Following the Shramek case, another important case which is relevant to the issues before us has been determined by the Appellate Court in this State. In Texaco, Inc. v. McGrew Lumber Co., 117 Ill. App.2d 351, 254 N.E.2d 584, plaintiff was injured when a wooden scaffolding plank on which he was standing broke in half. Plaintiff settled with certain defendants who then sought to be indemnified under the strict tort liability theory of the Suvada case. The broken plank was not produced at the trial, although there were photographs of the broken plank which were introduced in evidence. There was also testimony as to these photographs which was summarized by the court (254 N.E.2d at 589):

"First of all, several of plaintiffs' witnesses testified from experience in the field of scaffolding construction with regard to acceptable standards for lumber used in that field. Special attention was given to the presence of knots in a plank which could cause a defect in such lumber. Then the plaintiff produced several witnesses who testified of the breaking of the plank and identified photographs upon which they noted a portion of the plank where knots in the lumber were identified. On the strength of this evidence, we feel that substantial evidence was introduced which would allow the jury to conclude upon the proof of causation."

It was argued in the Texaco case that under the Shramek decision it was necessary that the board be brought into court. The court in the Texaco case said (254 N.E.2d at 589):

"We are of the opinion that the SHRAMEK case is not applicable. We believe that the evidence elicited by the photographs of this plank showed that the knots identified by several witnesses were sufficient to indicate a cause for the break in this plank. It was not incumbent upon the plaintiffs to disprove other possible causes. Furthermore, there was sufficient evidence based on the expertise of several witnesses to substantiate the cause of the break which occurred with this particular plank. We are further convinced of this conclusion by the record which is devoid of any objection made to the introduction of these photographs and their use at the trial."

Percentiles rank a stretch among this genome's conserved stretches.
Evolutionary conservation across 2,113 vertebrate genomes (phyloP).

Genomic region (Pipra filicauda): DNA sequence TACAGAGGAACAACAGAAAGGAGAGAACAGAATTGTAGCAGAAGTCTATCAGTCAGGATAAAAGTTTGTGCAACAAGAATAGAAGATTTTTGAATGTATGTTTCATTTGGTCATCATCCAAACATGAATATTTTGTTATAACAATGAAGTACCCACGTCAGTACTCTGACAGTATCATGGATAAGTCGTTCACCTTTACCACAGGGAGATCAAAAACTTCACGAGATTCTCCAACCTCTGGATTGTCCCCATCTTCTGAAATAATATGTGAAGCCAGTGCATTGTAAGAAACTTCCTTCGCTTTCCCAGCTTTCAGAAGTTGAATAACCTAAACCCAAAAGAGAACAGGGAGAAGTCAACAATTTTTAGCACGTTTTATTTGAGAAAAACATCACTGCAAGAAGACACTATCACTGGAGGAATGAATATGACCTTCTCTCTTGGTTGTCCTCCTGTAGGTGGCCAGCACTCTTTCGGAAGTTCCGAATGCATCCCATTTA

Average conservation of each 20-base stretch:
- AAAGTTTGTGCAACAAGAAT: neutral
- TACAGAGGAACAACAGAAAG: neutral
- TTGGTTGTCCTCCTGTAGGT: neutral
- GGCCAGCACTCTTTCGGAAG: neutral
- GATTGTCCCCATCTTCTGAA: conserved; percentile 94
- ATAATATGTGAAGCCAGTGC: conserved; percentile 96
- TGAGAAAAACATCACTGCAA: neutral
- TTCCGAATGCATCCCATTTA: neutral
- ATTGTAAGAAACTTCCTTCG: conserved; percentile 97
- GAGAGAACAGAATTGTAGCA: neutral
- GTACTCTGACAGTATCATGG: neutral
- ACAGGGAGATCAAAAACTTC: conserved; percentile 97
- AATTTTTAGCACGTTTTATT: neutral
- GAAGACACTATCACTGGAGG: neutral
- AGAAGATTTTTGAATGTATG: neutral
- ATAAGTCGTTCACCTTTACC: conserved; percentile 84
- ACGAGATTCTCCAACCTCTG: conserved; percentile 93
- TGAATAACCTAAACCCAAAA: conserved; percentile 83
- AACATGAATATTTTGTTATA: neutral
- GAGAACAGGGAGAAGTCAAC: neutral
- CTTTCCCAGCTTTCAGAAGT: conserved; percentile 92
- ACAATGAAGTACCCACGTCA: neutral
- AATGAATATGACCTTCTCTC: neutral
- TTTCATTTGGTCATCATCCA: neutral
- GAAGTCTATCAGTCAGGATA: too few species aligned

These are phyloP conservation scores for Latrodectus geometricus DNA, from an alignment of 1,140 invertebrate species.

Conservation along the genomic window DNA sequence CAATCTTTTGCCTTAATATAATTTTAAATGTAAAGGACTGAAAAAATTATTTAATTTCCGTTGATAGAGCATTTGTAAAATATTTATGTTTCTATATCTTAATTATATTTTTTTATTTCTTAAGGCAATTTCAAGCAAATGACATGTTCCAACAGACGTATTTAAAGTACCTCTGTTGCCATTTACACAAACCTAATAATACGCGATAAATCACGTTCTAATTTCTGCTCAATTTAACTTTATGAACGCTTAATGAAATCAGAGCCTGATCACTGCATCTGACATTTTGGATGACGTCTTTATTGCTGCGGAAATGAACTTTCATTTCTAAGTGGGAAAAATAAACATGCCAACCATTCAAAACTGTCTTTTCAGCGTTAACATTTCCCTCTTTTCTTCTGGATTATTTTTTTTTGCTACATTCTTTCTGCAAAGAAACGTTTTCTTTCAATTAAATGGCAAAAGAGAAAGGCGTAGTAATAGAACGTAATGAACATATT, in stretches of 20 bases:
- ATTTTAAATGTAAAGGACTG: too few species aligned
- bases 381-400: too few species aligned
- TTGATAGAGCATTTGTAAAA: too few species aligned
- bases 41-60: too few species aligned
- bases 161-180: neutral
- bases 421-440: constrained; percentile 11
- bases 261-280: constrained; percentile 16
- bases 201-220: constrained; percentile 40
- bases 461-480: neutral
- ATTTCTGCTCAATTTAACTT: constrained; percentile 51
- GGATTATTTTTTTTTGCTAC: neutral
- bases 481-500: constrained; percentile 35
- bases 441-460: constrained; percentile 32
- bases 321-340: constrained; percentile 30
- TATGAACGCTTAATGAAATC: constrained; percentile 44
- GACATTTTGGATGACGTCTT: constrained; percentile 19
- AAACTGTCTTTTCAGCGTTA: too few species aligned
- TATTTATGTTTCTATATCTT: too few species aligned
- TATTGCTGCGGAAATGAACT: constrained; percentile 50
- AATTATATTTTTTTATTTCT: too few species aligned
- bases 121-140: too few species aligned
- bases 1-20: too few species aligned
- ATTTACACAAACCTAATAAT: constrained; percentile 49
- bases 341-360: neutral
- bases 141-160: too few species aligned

[4-7] We feel that the facts in the cause before us put it more in line with the Texaco decision than with the Shramek case. It is noted, also, that the Shramek case recognized that a defect could, in a proper case, be proven by circumstantial evidence under the Suvada theory. It is necessary to show by circumstantial or other evidence, that the product was in fact defective; that the defect existed at the time it left the hands of the Shaf Manufacturing Company; that the defect made the product unreasonably dangerous; and that the defect was the proximate cause of the injury. The only substantial question is the existence of the defect and whether it existed when it left the hands of defendant Shaf Manufacturing Company.